I was saddened to see what Eliza Dushku has done to herself. I used to think Angelina Jolie was the most beautiful actress to come along in years until she wasted away to a pale, hollow-eyed stick figure. It’s said that the camera puts ten pounds on the human body. If that’s the case, holy crap, what do these women look like in person? These are gorgeous women who are damaging themselves because they think they’re ... what? Too fat? Seriously? And the skinnier they get, the more pressure they put on the millions of women who watch them, who see them as some kind of ideal – an ideal they will never attain. This is a vicious circle of emotional and physical damage that we seem to be aware of but, for some reason, cannot step out of, even though we all know we should.


  1. I haven't seen Dushku since Dollhouse was on the air. That'd be a shame if she's succumb to an eating disorder.

  2. With the press and Health organizations spouting the 42% of Americans are obese, that number will likely grow... seems anorexic and bulimic women are among the very few that are taking those statistics to task.

    My morbidly obese neighbor sure isnt'... I just wish she'd stop throwing her empty soda cans and snack wrappers by my porch.

  3. Thank you, Meester Garton.

    As a (now semi-curvy) anorexic (like addicts, once an anorexic, always an anorexic... :::sigh:::), who at one point in my late 20s weighed in at 80 pounds, and was ambulanced to the ER because my heart stopped beating, it is beyond heartening to read your words and realize that not everyone (male or female), believes that women should be just skin and bones....

    I think I just fell in love with you a wee bit.

  4. You've done an important service today, Ray. Eating patterns and practices that cause unhealthy thinness (bulemia, anorexia) can be from a very serious illness. The causes for the clinical syndrome are mysterious and complex, but more is being learned all the time and help is available.

    The case you make with this blog, Ray, is that there is a behavior outside of that illness that is unhealthy and entirely voluntary--unless we want to theorize that becoming a Hollywood star causes eating disorders (a proposition quickly defeated by adequate counterexamples). A powerful element of this tendency in otherwise healthy people is driven by a combination of faddishness and poor self-image or self-esteem. Unless you had an idyllic childhood (and even then) nearly all humans, as they grow up, acquire a voice inside them that is not their friend. The inner voice can originate in hectoring parents, bullying classmates or unkind siblings whom we have internalized and made our own. For a woman, looking at glamorized images of thin women in certain magazines or on TV and in the movies can give ammunition to such self-hating inner narratives.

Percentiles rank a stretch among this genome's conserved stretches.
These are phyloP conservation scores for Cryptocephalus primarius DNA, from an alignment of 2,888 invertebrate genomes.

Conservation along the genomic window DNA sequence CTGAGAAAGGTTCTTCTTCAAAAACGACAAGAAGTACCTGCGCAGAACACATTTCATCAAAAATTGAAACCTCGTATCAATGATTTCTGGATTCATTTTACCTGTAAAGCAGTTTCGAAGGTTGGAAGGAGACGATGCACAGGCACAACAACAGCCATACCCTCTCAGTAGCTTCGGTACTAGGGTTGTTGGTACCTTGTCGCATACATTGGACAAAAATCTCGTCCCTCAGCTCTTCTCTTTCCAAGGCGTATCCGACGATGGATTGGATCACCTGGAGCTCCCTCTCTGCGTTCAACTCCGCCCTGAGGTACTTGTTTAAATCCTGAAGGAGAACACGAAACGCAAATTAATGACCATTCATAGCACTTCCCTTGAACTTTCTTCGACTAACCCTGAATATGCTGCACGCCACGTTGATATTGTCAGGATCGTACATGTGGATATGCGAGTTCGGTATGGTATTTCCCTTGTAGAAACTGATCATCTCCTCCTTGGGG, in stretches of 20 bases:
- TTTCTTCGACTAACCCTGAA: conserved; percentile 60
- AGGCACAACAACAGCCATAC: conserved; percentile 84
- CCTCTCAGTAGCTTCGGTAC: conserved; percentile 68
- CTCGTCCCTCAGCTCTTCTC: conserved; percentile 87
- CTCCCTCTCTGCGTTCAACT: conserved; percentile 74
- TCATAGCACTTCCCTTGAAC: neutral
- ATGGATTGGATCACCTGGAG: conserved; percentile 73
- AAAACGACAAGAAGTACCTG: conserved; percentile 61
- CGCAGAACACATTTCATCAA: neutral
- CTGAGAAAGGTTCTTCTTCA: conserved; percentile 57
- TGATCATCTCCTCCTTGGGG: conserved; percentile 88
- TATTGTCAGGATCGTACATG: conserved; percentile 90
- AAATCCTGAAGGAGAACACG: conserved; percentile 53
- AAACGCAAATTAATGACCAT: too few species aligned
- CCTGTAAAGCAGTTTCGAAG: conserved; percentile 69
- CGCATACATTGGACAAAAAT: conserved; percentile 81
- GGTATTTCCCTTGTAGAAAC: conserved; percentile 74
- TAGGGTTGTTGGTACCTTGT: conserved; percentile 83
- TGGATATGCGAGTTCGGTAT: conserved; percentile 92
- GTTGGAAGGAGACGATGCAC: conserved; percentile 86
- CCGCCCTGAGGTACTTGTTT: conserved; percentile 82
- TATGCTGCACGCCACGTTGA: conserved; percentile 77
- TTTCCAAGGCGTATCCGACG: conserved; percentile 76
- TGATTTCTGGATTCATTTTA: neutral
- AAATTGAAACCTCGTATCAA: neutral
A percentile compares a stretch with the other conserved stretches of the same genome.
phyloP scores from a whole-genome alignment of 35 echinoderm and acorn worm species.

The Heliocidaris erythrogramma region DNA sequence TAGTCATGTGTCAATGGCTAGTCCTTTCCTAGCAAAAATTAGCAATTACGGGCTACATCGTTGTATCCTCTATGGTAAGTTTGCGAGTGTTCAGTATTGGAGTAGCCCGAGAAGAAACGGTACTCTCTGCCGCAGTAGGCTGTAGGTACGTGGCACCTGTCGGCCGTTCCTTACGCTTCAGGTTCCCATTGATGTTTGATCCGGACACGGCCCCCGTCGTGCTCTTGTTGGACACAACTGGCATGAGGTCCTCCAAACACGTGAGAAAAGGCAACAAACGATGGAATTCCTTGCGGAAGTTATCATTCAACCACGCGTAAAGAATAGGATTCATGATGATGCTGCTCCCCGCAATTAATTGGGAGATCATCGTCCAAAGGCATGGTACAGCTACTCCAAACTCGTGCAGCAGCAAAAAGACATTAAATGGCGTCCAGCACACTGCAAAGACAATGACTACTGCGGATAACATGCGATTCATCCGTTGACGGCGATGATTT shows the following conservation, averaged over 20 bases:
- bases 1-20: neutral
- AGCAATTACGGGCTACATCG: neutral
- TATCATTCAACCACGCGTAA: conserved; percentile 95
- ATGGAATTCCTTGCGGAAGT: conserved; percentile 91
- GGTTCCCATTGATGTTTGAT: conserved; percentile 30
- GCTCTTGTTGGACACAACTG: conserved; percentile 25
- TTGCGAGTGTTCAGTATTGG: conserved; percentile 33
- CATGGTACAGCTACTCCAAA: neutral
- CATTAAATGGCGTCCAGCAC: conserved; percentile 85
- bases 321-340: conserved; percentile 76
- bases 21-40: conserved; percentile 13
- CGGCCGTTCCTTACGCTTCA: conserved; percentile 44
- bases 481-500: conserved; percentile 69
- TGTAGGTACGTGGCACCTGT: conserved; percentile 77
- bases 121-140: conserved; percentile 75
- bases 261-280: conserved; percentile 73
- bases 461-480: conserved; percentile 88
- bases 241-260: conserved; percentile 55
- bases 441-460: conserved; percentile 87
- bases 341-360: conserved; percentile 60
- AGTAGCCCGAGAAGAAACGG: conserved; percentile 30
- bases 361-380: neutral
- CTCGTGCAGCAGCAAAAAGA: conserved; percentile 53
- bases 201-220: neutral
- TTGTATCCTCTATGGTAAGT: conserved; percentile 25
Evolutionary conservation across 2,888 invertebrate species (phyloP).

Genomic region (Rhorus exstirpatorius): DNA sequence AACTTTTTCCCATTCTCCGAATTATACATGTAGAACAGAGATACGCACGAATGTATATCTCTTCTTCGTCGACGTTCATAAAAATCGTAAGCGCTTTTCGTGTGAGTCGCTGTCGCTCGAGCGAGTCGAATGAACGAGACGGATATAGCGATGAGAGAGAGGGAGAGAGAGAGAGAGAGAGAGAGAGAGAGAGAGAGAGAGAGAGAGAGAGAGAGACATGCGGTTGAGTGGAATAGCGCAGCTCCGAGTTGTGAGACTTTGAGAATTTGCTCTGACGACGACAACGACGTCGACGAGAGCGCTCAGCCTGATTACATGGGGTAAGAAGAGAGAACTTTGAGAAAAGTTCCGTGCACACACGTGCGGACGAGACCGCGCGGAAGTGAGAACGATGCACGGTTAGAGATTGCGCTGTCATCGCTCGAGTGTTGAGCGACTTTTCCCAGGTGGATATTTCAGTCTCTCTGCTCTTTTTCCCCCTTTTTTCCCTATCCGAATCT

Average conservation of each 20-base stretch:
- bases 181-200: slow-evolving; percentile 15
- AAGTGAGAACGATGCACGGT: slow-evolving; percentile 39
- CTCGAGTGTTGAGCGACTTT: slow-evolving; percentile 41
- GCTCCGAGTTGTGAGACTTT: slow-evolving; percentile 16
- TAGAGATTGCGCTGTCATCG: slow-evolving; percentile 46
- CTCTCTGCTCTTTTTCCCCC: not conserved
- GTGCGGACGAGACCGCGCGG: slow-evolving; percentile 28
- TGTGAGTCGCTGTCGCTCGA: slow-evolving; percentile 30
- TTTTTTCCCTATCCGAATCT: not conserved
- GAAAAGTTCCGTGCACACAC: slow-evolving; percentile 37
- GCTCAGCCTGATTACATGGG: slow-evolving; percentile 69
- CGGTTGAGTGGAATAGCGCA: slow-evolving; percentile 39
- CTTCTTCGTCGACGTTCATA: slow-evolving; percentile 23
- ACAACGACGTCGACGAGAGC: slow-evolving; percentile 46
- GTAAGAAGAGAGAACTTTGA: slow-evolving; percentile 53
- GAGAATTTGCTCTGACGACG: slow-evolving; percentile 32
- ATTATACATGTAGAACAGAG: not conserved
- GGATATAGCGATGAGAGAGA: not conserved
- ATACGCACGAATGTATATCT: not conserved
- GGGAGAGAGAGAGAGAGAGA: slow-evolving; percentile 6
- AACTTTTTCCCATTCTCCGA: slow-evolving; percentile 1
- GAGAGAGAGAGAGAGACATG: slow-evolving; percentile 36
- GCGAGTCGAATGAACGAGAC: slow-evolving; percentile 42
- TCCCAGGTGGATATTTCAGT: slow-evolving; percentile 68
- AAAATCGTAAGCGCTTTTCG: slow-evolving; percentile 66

The important thing first is to recognize this voice as being an unhealthy part of your own psyche. When it says, "You're so fat," if another part of you knows that's normatively false (you're less than ten percent overweight) tell that voice to shut up and sit down. Even if you're more than ten percent overweight, that voice, if it says anything other than "my dear, you're a terrific person no matter what, but you'd be healthier and breathe easier if you lost some weight" is never going to make you thin; only miserable. When the voice is punitive or self-mocking, you need to beat it down whenever it pipes up. For those who will stay alert for the voice and tell it to shut up over and over again whenever necessary, that can be enough in many cases. When you dispute the voice inside you that is not your friend, it gets weaker, but you have to stay on it, do it every time that part of yourself that doesn't like you jumps on you until the self-hating refrain gets too weak to hear.

    If "the voice" is always talking about your weight, and telling it to shut up each time you hear it doesn't work, and you're getting thinner and thinner and friends or parents are worried, please get professional help, because it could save your life.